Ticks for Travellers
Tick season is upon us, and it is important for all pet owners to be aware of the dangers of the paralysis tick, Ixodes holocyclus.
This tick occurs along the east coast of Australia from Lakes Entrance in Victoria to Cape York in Queensland. It is traditionally found in coastal regions but recent reports have suggested that the tick may be found further inland also.
Whilst Melbourne is not an endemic tick region, it is not uncommon to see dogs here affected by tick paralysis after being on holiday. The tick has also been known to travel hundreds of kilometres in luggage and on birds.
The paralysis tick attaches to and feeds from pets and livestock, and occasionally it may affect humans. It injects a potent toxin in the tick saliva, which affects the host on average 3-5 days after attachment. This causes a range of effects including muscle paralysis, difficulty breathing and sometimes heart failure. Often one of the first signs an owner will notice when their dog is affected is hind limb weakness, possibly also a change in bark, regurgitation or coughing. Paralysis tick envenomation quickly becomes life-threatening, and can only be treated with a tick anti-serum and intensive care in a veterinary hospital.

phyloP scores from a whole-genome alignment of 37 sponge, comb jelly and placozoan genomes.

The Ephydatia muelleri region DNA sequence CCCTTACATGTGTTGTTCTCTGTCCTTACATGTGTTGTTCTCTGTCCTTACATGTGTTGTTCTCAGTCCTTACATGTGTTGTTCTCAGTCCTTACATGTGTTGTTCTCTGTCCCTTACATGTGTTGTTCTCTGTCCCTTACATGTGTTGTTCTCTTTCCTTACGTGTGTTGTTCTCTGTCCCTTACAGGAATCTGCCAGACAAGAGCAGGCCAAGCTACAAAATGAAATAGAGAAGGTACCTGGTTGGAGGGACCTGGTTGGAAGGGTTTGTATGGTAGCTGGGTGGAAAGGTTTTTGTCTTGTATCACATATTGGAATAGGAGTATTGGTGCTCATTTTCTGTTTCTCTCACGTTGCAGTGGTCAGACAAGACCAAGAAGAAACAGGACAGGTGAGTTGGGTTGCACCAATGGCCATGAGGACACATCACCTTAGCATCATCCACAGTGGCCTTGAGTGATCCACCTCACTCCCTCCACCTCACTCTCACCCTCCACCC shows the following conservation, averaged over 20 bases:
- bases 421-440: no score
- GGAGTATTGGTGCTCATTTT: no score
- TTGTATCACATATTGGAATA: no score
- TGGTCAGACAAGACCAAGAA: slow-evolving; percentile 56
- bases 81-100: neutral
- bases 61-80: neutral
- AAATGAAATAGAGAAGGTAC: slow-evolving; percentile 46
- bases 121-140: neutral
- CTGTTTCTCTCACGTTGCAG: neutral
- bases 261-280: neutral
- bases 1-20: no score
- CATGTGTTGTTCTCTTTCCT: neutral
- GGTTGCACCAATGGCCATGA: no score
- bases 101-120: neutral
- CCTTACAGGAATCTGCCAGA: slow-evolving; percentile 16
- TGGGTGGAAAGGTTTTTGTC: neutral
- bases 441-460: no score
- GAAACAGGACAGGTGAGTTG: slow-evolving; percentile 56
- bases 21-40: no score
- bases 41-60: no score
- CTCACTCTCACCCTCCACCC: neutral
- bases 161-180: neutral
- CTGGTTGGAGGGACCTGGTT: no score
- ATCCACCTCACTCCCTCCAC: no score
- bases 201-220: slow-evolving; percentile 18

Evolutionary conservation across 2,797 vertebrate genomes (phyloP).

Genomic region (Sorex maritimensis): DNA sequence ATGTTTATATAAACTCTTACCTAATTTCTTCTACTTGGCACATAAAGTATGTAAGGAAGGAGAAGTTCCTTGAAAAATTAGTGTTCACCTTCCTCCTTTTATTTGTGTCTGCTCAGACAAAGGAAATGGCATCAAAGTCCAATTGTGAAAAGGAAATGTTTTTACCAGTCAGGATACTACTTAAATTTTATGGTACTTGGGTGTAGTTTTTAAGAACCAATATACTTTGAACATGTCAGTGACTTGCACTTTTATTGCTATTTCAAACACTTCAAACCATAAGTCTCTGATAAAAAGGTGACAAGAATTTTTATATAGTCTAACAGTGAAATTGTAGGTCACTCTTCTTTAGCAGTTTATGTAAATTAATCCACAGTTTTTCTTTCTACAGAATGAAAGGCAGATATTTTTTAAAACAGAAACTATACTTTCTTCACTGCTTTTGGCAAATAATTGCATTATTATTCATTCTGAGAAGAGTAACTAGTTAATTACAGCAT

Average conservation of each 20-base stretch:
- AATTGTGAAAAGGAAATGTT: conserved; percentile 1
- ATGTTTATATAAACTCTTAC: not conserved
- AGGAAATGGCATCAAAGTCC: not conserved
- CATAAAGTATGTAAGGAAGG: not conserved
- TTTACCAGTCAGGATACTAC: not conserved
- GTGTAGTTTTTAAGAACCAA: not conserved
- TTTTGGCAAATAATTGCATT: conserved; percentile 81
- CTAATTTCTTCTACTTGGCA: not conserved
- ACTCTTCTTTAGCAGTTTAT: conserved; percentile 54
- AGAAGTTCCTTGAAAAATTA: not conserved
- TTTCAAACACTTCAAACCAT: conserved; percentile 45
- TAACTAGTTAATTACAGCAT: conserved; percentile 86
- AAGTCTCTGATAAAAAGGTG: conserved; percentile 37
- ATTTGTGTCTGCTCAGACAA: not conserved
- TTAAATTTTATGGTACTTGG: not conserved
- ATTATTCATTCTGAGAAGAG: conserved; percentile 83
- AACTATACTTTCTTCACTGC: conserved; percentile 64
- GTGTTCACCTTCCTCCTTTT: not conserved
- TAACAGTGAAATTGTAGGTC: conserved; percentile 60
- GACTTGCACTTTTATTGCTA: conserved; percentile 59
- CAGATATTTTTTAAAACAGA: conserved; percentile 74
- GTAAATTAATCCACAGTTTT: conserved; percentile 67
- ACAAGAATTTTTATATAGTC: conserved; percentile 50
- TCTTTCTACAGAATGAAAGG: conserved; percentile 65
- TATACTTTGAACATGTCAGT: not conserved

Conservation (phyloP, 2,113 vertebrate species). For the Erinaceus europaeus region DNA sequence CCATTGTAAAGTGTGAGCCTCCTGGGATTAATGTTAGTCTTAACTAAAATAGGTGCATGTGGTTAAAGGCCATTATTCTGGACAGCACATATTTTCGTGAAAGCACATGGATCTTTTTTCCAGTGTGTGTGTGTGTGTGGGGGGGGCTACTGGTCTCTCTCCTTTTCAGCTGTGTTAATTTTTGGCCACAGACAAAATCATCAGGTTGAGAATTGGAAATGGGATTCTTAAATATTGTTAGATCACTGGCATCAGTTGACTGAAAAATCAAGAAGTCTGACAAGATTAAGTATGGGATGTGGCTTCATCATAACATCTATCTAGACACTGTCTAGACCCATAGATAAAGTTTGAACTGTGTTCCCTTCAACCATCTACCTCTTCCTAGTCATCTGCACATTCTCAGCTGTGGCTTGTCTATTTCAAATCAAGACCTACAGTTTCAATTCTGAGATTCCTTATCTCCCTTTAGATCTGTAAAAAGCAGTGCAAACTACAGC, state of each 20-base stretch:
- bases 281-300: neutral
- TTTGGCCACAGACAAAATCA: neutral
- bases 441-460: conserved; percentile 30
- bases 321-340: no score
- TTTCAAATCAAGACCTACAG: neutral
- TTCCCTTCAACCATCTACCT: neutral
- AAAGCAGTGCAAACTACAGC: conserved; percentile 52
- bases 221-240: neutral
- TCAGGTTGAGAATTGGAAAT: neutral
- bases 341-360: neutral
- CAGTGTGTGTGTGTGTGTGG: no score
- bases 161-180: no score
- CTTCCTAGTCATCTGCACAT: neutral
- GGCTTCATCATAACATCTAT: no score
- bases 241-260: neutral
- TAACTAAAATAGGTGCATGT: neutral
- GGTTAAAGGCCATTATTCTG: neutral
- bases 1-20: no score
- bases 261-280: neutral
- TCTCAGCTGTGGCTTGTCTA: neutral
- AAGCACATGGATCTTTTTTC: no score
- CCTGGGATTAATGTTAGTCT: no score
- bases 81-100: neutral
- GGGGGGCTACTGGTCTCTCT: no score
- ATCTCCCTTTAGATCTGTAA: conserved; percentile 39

Prevention is better than cure
There are methods of avoiding the paralysis tick whilst on holiday. Apply a tick preventative, which will repel and kill ticks. Check your dog’s skin daily for ticks, especially around the face, neck, legs and paws, although ticks can attach anywhere. It may be best to clip long-haired breeds to make this easier. Take your dog to a vet immediately if you suspect he has been bitten by a paralysis tick. If you are not near a vet clinic, ticks can be removed with a tick hook, and kept for identification, before travelling to the vet.
If you plan to travel to an endemic tick region, and wish for more information on tick paralysis, please request one of our client information sheets, or discuss this further with one of our vets.